Dubai: The UAE-backed aviation quest by Solar Impulse 2 to circumnavigate the world using only a solar-powered flight will resume in mid-April, says the team leader behind the multi-million-dollar mission.
Solar Impulse 2 is ready once again to champion its next challenge to encircle the remainder of the globe and is expected to end its mission in Abu Dhabi in summer, André Borschberg, CEO and founder, told Gulf News.
“We plan to return sometime this summer to Abu Dhabi but we have no specific deadline regarding the arrival. Once we are in Europe or North Africa we have different strategies to fly to Abu Dhabi depending on the season,” he said.
The aircraft was forced to ditch its mission temporarily after the plane experienced battery damage in its longest and most difficult five-day leg of the round-the-world flight over the Pacific Ocean from Japan to Hawaii where it landed on July 3, 2015.
The eighth leg of the mission logged a 117-hour, 52-minute non-stop flight covering 8,900km, smashing world aviation records for longest single flight ever both for duration and distance as well as for the longest solo flight in history.
While effecting repairs, the plane has remained grounded for eight months in Hawaii waiting to embark on its ninth leg to North America.
The hallmark flight to Hawaii was piloted by Borschberg who said in an exclusive interview that after making repairs to the planes batteries, the team is ready to take to the air once again in a couple of weeks.
Solar Impulse 2 will disembark from Hawaii and plot a track for the United States.
The take-off day is tentatively slated for April 15, pending weather conditions.
The April time window was chosen because days are growing longer, giving Solar Impulse 2 more daylight hours to recharge its batteries while airborne to power the aircraft through the night flights as it flies easterly.
The team expects the ninth leg of the resumed round-the-world flight to the US to take roughly four days and four nights and will be piloted by Solar Impulse 2 chairman Bertrand Piccard given Borschberg completed the first half of the Pacific journey.
Borschberg said the team has every confidence in the world in the Solar Impulse 2 technology and its reliability despite mechanical setbacks that grounded the aircraft last year.
“We had a problem with the batteries — we overheated them. It’s not a problem with the technology, which works very well, but we decided to change them not to not take any risks. So now we are ready to resume the Round-The-World Flight. During our time in Hawaii, our engineers have developed a fail-safe system which should safeguard them from temperature-related glitches in case we have to follow a different mission profile than the one foreseen,” Borschberg said. “It can be controlled from the cockpit and includes a cooling and backup system. In case the cooling system breaks down, the backup one steps in, allowing the pilot to control the opening so that it doesn’t stay completely open, which would cause freezing, or completely closed, leading to another overheating scenario.”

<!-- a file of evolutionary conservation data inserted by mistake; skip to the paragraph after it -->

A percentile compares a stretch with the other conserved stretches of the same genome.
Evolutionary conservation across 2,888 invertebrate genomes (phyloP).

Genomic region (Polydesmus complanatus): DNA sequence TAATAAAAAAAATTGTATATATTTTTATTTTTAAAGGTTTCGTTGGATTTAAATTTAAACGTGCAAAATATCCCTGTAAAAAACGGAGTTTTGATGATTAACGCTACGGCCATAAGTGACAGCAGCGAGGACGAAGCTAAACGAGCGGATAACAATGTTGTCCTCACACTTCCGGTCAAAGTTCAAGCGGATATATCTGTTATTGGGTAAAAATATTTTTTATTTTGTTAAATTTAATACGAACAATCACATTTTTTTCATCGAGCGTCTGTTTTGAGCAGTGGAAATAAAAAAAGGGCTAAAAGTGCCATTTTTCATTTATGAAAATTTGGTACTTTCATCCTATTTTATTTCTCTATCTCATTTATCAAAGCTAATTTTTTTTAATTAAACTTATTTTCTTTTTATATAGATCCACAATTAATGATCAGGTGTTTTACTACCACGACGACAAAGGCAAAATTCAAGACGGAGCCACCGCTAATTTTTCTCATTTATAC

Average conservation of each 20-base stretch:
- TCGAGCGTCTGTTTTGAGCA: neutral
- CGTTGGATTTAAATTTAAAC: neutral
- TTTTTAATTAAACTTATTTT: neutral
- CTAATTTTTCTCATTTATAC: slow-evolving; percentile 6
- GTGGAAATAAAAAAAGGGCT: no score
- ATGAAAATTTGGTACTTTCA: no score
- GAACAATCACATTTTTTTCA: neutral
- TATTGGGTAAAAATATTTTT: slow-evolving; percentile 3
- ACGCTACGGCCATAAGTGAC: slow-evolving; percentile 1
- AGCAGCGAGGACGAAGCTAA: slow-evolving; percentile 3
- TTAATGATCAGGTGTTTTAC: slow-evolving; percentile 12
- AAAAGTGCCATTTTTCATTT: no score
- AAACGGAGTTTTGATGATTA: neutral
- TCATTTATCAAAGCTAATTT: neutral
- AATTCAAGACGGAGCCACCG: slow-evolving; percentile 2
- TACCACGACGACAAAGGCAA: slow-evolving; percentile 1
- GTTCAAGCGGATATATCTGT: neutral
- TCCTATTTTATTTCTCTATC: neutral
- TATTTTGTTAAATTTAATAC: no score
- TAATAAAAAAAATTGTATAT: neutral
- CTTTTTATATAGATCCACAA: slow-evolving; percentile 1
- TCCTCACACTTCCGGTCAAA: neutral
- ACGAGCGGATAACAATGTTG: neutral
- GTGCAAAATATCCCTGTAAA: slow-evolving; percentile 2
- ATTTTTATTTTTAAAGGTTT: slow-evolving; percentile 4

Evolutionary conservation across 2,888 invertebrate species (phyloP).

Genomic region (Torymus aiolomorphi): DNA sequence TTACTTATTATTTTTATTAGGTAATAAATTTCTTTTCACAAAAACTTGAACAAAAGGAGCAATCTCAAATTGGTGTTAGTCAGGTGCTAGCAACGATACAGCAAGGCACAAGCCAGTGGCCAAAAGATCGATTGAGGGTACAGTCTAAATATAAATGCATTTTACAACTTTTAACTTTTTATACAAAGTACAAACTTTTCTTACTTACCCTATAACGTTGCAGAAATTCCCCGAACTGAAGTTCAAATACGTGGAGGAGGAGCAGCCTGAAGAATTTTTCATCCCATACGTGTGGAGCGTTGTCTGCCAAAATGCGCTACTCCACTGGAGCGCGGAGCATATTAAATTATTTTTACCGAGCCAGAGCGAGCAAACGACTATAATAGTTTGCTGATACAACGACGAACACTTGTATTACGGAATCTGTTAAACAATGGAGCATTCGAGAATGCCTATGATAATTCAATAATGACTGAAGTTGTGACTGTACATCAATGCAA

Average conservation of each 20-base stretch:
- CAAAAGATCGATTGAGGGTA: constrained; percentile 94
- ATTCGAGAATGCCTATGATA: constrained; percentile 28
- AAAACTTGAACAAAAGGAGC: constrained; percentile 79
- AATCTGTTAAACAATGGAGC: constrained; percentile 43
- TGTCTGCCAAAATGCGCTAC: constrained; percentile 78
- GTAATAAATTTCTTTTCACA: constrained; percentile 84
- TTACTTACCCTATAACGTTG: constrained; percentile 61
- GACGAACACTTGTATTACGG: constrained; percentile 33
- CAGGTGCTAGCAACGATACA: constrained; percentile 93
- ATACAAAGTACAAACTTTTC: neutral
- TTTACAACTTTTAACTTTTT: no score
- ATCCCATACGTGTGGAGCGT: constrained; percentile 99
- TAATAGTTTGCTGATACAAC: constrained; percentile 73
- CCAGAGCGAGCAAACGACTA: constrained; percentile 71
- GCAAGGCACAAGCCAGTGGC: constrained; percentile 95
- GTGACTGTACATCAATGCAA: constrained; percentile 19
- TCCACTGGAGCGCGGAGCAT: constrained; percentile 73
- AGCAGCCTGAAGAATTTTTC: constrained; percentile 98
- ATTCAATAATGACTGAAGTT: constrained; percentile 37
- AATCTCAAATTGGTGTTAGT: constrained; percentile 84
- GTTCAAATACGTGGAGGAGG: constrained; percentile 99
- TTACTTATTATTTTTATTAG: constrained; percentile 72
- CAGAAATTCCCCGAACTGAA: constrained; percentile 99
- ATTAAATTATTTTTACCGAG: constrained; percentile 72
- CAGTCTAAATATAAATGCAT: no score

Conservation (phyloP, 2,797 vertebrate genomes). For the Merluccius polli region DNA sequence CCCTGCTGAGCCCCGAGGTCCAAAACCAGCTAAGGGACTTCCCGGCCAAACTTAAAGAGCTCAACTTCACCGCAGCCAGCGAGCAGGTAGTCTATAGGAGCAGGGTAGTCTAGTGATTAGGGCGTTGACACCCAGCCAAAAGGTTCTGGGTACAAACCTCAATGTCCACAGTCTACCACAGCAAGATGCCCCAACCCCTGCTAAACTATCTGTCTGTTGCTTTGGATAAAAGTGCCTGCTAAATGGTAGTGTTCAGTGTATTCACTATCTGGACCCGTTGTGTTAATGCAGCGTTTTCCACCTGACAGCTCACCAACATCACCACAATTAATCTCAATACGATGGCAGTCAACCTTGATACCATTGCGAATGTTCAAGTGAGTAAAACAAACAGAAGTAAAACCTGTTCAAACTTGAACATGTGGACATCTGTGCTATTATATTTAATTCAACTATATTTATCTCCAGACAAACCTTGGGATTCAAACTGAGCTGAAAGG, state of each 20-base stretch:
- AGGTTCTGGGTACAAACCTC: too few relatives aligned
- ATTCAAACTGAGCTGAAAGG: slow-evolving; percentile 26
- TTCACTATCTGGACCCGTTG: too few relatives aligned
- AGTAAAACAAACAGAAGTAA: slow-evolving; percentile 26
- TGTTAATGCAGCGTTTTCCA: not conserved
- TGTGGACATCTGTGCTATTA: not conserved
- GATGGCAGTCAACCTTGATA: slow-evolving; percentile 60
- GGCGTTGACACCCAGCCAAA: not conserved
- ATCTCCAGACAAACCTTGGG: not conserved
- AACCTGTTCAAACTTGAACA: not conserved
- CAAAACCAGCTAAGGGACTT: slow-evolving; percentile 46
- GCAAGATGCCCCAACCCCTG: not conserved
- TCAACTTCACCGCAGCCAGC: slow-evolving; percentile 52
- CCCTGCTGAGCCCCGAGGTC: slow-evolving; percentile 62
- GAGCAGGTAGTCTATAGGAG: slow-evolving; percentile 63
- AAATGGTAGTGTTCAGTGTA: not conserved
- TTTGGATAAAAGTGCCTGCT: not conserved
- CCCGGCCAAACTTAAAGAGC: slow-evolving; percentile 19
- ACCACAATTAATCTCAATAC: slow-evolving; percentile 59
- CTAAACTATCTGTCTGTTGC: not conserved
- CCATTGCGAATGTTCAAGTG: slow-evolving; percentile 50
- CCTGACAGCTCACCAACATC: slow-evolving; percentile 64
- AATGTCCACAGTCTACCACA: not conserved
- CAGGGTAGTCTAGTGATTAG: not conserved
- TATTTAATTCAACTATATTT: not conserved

He said the engine housing has been tweaked to include a new air vent allowing for more air flow into the battery’s cooling system.
“The task was to improve the battery system — in particular the insulation and ventilation of the four batteries — so that nothing gets overheated again,” he said.
With new adjustments made to the aircraft, Borschberg said challenges still await Piccard in the cockpit as well as for the entire support team to cross not only the remainder of the Pacific but also the Atlantic Ocean after Solar Impulse 2 completes its crossing of North America.
The physical exertion upon the pilot who must stay awake for long periods of flight time is a major issue as are other health impacts from sustained flying, he said.
“Additionally, being able to stay awake, concentrate and to keep alert is a major human challenge. I did a lot of meditation to learn how to relax and breathe properly during the flight. With my trainer, we developed special exercises in order to keep blood circulation active and relax muscles. These were more postures than exercises, in some way derived from yoga. Above all, however, passion has been the driving force behind this endeavour,” Borschberg said.
Solar Impulse 2
The plane is highly unique with a sizeable wingspan of 72m across — longer than a Boeing 747 — to reduce drag and to house a surface large enough for its 17,248 solar panels. With a maximum altitude of 28,000 feet, the cruising speed is between 50-100 km/h. Solar Impulse 2 has four batteries that power four 17.5 horsepower electric engines.
2004-2009: Start-up financing, design and construction of Solar Impulse 1
2010: First-ever solar-powered day and night flight (André Borshberg)
2011: Special guest at Paris-le-Bourget International Air Show
2012: First intercontinental solar flight across the Mediterranean to Morocco (Bertrand Piccard)
2013: Across America Mission from San Francisco to New York City
2014: Solar Impulse 2 maiden flight
2015: Departure for the Round-The-World Flight from Abu Dhabi
July 3, 2015: First flight of 5 days and 5 nights without fuel over the Pacific from Nagoya, Japan, to Honolulu, Hawaii; and longest solo flight ever achieved (André Borschberg)
April 2016: Round-The-World Flight resumes
Image by: gulfnews.com